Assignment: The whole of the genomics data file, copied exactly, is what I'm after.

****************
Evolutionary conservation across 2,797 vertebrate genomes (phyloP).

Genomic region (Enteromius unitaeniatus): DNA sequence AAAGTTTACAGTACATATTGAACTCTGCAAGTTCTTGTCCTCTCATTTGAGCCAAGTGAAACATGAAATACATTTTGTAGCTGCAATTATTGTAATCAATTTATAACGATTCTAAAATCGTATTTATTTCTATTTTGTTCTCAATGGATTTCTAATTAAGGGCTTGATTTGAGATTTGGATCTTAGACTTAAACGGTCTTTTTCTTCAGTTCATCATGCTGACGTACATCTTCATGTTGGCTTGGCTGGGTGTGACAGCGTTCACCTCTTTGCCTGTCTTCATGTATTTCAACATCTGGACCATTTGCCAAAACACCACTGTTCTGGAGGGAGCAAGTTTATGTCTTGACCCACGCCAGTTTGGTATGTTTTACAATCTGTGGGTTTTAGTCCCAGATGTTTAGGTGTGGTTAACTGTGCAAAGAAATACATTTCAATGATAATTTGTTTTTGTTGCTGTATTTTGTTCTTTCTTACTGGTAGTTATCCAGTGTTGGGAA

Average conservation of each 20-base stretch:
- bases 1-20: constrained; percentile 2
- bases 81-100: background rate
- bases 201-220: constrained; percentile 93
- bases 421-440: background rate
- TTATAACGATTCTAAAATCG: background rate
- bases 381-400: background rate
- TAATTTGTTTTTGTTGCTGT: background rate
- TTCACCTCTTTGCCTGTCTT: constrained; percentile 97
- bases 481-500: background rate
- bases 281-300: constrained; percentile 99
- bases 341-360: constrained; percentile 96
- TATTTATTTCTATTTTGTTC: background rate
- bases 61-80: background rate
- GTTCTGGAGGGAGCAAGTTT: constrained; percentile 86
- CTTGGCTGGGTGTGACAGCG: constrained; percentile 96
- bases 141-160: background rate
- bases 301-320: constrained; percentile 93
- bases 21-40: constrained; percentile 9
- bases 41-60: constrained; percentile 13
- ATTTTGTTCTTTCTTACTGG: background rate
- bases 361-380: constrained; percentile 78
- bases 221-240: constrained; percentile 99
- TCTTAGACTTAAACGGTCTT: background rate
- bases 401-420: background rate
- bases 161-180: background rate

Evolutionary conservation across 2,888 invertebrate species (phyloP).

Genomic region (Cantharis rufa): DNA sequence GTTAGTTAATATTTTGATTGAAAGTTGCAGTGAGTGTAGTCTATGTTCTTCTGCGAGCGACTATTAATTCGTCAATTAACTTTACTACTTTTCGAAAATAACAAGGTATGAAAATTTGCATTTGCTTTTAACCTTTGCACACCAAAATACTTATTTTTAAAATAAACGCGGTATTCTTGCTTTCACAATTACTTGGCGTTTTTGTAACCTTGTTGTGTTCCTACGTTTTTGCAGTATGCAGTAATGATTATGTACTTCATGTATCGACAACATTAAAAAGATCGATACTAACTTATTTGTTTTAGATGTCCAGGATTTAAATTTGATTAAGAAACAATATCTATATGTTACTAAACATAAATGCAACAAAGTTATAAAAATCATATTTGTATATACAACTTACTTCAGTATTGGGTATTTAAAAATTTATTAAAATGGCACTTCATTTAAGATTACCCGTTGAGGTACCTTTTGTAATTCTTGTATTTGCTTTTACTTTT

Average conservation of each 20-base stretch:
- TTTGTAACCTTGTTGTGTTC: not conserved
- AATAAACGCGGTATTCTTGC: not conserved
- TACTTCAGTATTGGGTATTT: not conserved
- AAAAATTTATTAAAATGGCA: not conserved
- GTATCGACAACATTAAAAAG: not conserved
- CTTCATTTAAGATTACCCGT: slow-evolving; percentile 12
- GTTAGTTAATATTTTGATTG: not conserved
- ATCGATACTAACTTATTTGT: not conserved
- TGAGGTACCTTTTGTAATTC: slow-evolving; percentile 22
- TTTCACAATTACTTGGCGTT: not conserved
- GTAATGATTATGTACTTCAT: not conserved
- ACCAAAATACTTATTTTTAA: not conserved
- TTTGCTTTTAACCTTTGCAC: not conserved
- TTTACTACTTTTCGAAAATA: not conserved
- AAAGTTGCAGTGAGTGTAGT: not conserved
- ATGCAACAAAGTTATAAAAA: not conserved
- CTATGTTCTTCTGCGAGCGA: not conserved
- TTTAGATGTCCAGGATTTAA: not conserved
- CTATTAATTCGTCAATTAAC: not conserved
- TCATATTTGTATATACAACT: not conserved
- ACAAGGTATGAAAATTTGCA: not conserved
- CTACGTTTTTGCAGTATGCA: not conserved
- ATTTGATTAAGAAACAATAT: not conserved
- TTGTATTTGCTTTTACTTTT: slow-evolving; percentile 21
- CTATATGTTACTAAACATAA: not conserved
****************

Evolutionary conservation across 2,797 vertebrate genomes (phyloP).

Genomic region (Enteromius unitaeniatus): DNA sequence AAAGTTTACAGTACATATTGAACTCTGCAAGTTCTTGTCCTCTCATTTGAGCCAAGTGAAACATGAAATACATTTTGTAGCTGCAATTATTGTAATCAATTTATAACGATTCTAAAATCGTATTTATTTCTATTTTGTTCTCAATGGATTTCTAATTAAGGGCTTGATTTGAGATTTGGATCTTAGACTTAAACGGTCTTTTTCTTCAGTTCATCATGCTGACGTACATCTTCATGTTGGCTTGGCTGGGTGTGACAGCGTTCACCTCTTTGCCTGTCTTCATGTATTTCAACATCTGGACCATTTGCCAAAACACCACTGTTCTGGAGGGAGCAAGTTTATGTCTTGACCCACGCCAGTTTGGTATGTTTTACAATCTGTGGGTTTTAGTCCCAGATGTTTAGGTGTGGTTAACTGTGCAAAGAAATACATTTCAATGATAATTTGTTTTTGTTGCTGTATTTTGTTCTTTCTTACTGGTAGTTATCCAGTGTTGGGAA

Average conservation of each 20-base stretch:
- bases 1-20: constrained; percentile 2
- bases 81-100: background rate
- bases 201-220: constrained; percentile 93
- bases 421-440: background rate
- TTATAACGATTCTAAAATCG: background rate
- bases 381-400: background rate
- TAATTTGTTTTTGTTGCTGT: background rate
- TTCACCTCTTTGCCTGTCTT: constrained; percentile 97
- bases 481-500: background rate
- bases 281-300: constrained; percentile 99
- bases 341-360: constrained; percentile 96
- TATTTATTTCTATTTTGTTC: background rate
- bases 61-80: background rate
- GTTCTGGAGGGAGCAAGTTT: constrained; percentile 86
- CTTGGCTGGGTGTGACAGCG: constrained; percentile 96
- bases 141-160: background rate
- bases 301-320: constrained; percentile 93
- bases 21-40: constrained; percentile 9
- bases 41-60: constrained; percentile 13
- ATTTTGTTCTTTCTTACTGG: background rate
- bases 361-380: constrained; percentile 78
- bases 221-240: constrained; percentile 99
- TCTTAGACTTAAACGGTCTT: background rate
- bases 401-420: background rate
- bases 161-180: background rate

Evolutionary conservation across 2,888 invertebrate species (phyloP).

Genomic region (Cantharis rufa): DNA sequence GTTAGTTAATATTTTGATTGAAAGTTGCAGTGAGTGTAGTCTATGTTCTTCTGCGAGCGACTATTAATTCGTCAATTAACTTTACTACTTTTCGAAAATAACAAGGTATGAAAATTTGCATTTGCTTTTAACCTTTGCACACCAAAATACTTATTTTTAAAATAAACGCGGTATTCTTGCTTTCACAATTACTTGGCGTTTTTGTAACCTTGTTGTGTTCCTACGTTTTTGCAGTATGCAGTAATGATTATGTACTTCATGTATCGACAACATTAAAAAGATCGATACTAACTTATTTGTTTTAGATGTCCAGGATTTAAATTTGATTAAGAAACAATATCTATATGTTACTAAACATAAATGCAACAAAGTTATAAAAATCATATTTGTATATACAACTTACTTCAGTATTGGGTATTTAAAAATTTATTAAAATGGCACTTCATTTAAGATTACCCGTTGAGGTACCTTTTGTAATTCTTGTATTTGCTTTTACTTTT

Average conservation of each 20-base stretch:
- TTTGTAACCTTGTTGTGTTC: not conserved
- AATAAACGCGGTATTCTTGC: not conserved
- TACTTCAGTATTGGGTATTT: not conserved
- AAAAATTTATTAAAATGGCA: not conserved
- GTATCGACAACATTAAAAAG: not conserved
- CTTCATTTAAGATTACCCGT: slow-evolving; percentile 12
- GTTAGTTAATATTTTGATTG: not conserved
- ATCGATACTAACTTATTTGT: not conserved
- TGAGGTACCTTTTGTAATTC: slow-evolving; percentile 22
- TTTCACAATTACTTGGCGTT: not conserved
- GTAATGATTATGTACTTCAT: not conserved
- ACCAAAATACTTATTTTTAA: not conserved
- TTTGCTTTTAACCTTTGCAC: not conserved
- TTTACTACTTTTCGAAAATA: not conserved
- AAAGTTGCAGTGAGTGTAGT: not conserved
- ATGCAACAAAGTTATAAAAA: not conserved
- CTATGTTCTTCTGCGAGCGA: not conserved
- TTTAGATGTCCAGGATTTAA: not conserved
- CTATTAATTCGTCAATTAAC: not conserved
- TCATATTTGTATATACAACT: not conserved
- ACAAGGTATGAAAATTTGCA: not conserved
- CTACGTTTTTGCAGTATGCA: not conserved
- ATTTGATTAAGAAACAATAT: not conserved
- TTGTATTTGCTTTTACTTTT: slow-evolving; percentile 21
- CTATATGTTACTAAACATAA: not conserved